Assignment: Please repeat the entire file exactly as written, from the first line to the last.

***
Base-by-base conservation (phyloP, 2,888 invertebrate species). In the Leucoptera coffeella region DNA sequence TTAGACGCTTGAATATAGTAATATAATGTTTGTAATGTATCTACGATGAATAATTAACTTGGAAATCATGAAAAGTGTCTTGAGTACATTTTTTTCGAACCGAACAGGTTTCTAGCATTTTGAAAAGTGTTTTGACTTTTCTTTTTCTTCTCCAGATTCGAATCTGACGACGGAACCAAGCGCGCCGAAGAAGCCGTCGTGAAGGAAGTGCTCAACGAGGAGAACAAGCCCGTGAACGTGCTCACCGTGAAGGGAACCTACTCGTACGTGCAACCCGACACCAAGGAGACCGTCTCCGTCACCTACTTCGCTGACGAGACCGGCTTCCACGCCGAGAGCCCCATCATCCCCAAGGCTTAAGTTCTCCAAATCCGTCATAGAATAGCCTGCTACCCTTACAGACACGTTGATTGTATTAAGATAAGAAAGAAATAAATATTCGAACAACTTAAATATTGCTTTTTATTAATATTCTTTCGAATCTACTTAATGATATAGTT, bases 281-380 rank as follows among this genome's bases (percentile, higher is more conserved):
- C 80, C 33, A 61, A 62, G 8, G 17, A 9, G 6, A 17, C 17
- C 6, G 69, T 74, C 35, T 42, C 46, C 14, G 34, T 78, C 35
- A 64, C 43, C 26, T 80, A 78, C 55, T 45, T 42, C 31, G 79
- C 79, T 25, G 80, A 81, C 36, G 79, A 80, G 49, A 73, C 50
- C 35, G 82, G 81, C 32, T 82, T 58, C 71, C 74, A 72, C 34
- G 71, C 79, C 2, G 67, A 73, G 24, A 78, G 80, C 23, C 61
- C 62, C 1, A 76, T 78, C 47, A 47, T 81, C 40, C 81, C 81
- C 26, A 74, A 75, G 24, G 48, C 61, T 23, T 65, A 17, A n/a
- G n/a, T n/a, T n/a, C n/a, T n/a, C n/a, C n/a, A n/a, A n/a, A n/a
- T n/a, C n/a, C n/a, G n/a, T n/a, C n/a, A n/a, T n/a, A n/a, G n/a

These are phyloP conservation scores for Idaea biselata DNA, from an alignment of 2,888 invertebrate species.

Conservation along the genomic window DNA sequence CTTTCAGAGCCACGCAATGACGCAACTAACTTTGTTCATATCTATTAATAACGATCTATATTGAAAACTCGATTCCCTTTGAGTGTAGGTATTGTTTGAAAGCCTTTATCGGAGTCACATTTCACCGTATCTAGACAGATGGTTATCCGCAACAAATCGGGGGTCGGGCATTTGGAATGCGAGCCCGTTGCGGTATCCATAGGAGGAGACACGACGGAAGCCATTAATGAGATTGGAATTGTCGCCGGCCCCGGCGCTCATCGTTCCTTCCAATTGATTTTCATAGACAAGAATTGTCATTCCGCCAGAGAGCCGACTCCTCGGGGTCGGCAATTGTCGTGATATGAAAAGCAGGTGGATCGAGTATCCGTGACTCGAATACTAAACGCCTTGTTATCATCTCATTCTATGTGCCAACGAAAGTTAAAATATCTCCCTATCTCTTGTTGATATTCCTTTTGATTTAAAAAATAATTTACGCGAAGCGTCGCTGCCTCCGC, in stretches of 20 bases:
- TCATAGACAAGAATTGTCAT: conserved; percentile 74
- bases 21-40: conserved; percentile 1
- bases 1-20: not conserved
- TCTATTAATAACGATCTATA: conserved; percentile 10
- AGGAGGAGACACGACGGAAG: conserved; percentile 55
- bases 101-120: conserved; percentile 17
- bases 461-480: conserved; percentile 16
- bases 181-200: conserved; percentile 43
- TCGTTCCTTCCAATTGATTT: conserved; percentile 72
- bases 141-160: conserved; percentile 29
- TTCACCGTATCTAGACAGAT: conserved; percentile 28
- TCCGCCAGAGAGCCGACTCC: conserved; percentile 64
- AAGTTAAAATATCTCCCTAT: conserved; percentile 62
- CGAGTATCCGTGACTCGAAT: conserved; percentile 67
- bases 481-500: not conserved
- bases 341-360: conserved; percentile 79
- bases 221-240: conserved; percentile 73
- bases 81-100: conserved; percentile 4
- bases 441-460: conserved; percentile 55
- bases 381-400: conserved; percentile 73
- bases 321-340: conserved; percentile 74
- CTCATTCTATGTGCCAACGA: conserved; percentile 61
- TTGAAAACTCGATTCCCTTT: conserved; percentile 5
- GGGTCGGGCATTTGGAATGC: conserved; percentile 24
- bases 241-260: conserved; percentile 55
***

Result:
Base-by-base conservation (phyloP, 2,888 invertebrate species). In the Leucoptera coffeella region DNA sequence TTAGACGCTTGAATATAGTAATATAATGTTTGTAATGTATCTACGATGAATAATTAACTTGGAAATCATGAAAAGTGTCTTGAGTACATTTTTTTCGAACCGAACAGGTTTCTAGCATTTTGAAAAGTGTTTTGACTTTTCTTTTTCTTCTCCAGATTCGAATCTGACGACGGAACCAAGCGCGCCGAAGAAGCCGTCGTGAAGGAAGTGCTCAACGAGGAGAACAAGCCCGTGAACGTGCTCACCGTGAAGGGAACCTACTCGTACGTGCAACCCGACACCAAGGAGACCGTCTCCGTCACCTACTTCGCTGACGAGACCGGCTTCCACGCCGAGAGCCCCATCATCCCCAAGGCTTAAGTTCTCCAAATCCGTCATAGAATAGCCTGCTACCCTTACAGACACGTTGATTGTATTAAGATAAGAAAGAAATAAATATTCGAACAACTTAAATATTGCTTTTTATTAATATTCTTTCGAATCTACTTAATGATATAGTT, bases 281-380 rank as follows among this genome's bases (percentile, higher is more conserved):
- C 80, C 33, A 61, A 62, G 8, G 17, A 9, G 6, A 17, C 17
- C 6, G 69, T 74, C 35, T 42, C 46, C 14, G 34, T 78, C 35
- A 64, C 43, C 26, T 80, A 78, C 55, T 45, T 42, C 31, G 79
- C 79, T 25, G 80, A 81, C 36, G 79, A 80, G 49, A 73, C 50
- C 35, G 82, G 81, C 32, T 82, T 58, C 71, C 74, A 72, C 34
- G 71, C 79, C 2, G 67, A 73, G 24, A 78, G 80, C 23, C 61
- C 62, C 1, A 76, T 78, C 47, A 47, T 81, C 40, C 81, C 81
- C 26, A 74, A 75, G 24, G 48, C 61, T 23, T 65, A 17, A n/a
- G n/a, T n/a, T n/a, C n/a, T n/a, C n/a, C n/a, A n/a, A n/a, A n/a
- T n/a, C n/a, C n/a, G n/a, T n/a, C n/a, A n/a, T n/a, A n/a, G n/a

These are phyloP conservation scores for Idaea biselata DNA, from an alignment of 2,888 invertebrate species.

Conservation along the genomic window DNA sequence CTTTCAGAGCCACGCAATGACGCAACTAACTTTGTTCATATCTATTAATAACGATCTATATTGAAAACTCGATTCCCTTTGAGTGTAGGTATTGTTTGAAAGCCTTTATCGGAGTCACATTTCACCGTATCTAGACAGATGGTTATCCGCAACAAATCGGGGGTCGGGCATTTGGAATGCGAGCCCGTTGCGGTATCCATAGGAGGAGACACGACGGAAGCCATTAATGAGATTGGAATTGTCGCCGGCCCCGGCGCTCATCGTTCCTTCCAATTGATTTTCATAGACAAGAATTGTCATTCCGCCAGAGAGCCGACTCCTCGGGGTCGGCAATTGTCGTGATATGAAAAGCAGGTGGATCGAGTATCCGTGACTCGAATACTAAACGCCTTGTTATCATCTCATTCTATGTGCCAACGAAAGTTAAAATATCTCCCTATCTCTTGTTGATATTCCTTTTGATTTAAAAAATAATTTACGCGAAGCGTCGCTGCCTCCGC, in stretches of 20 bases:
- TCATAGACAAGAATTGTCAT: conserved; percentile 74
- bases 21-40: conserved; percentile 1
- bases 1-20: not conserved
- TCTATTAATAACGATCTATA: conserved; percentile 10
- AGGAGGAGACACGACGGAAG: conserved; percentile 55
- bases 101-120: conserved; percentile 17
- bases 461-480: conserved; percentile 16
- bases 181-200: conserved; percentile 43
- TCGTTCCTTCCAATTGATTT: conserved; percentile 72
- bases 141-160: conserved; percentile 29
- TTCACCGTATCTAGACAGAT: conserved; percentile 28
- TCCGCCAGAGAGCCGACTCC: conserved; percentile 64
- AAGTTAAAATATCTCCCTAT: conserved; percentile 62
- CGAGTATCCGTGACTCGAAT: conserved; percentile 67
- bases 481-500: not conserved
- bases 341-360: conserved; percentile 79
- bases 221-240: conserved; percentile 73
- bases 81-100: conserved; percentile 4
- bases 441-460: conserved; percentile 55
- bases 381-400: conserved; percentile 73
- bases 321-340: conserved; percentile 74
- CTCATTCTATGTGCCAACGA: conserved; percentile 61
- TTGAAAACTCGATTCCCTTT: conserved; percentile 5
- GGGTCGGGCATTTGGAATGC: conserved; percentile 24
- bases 241-260: conserved; percentile 55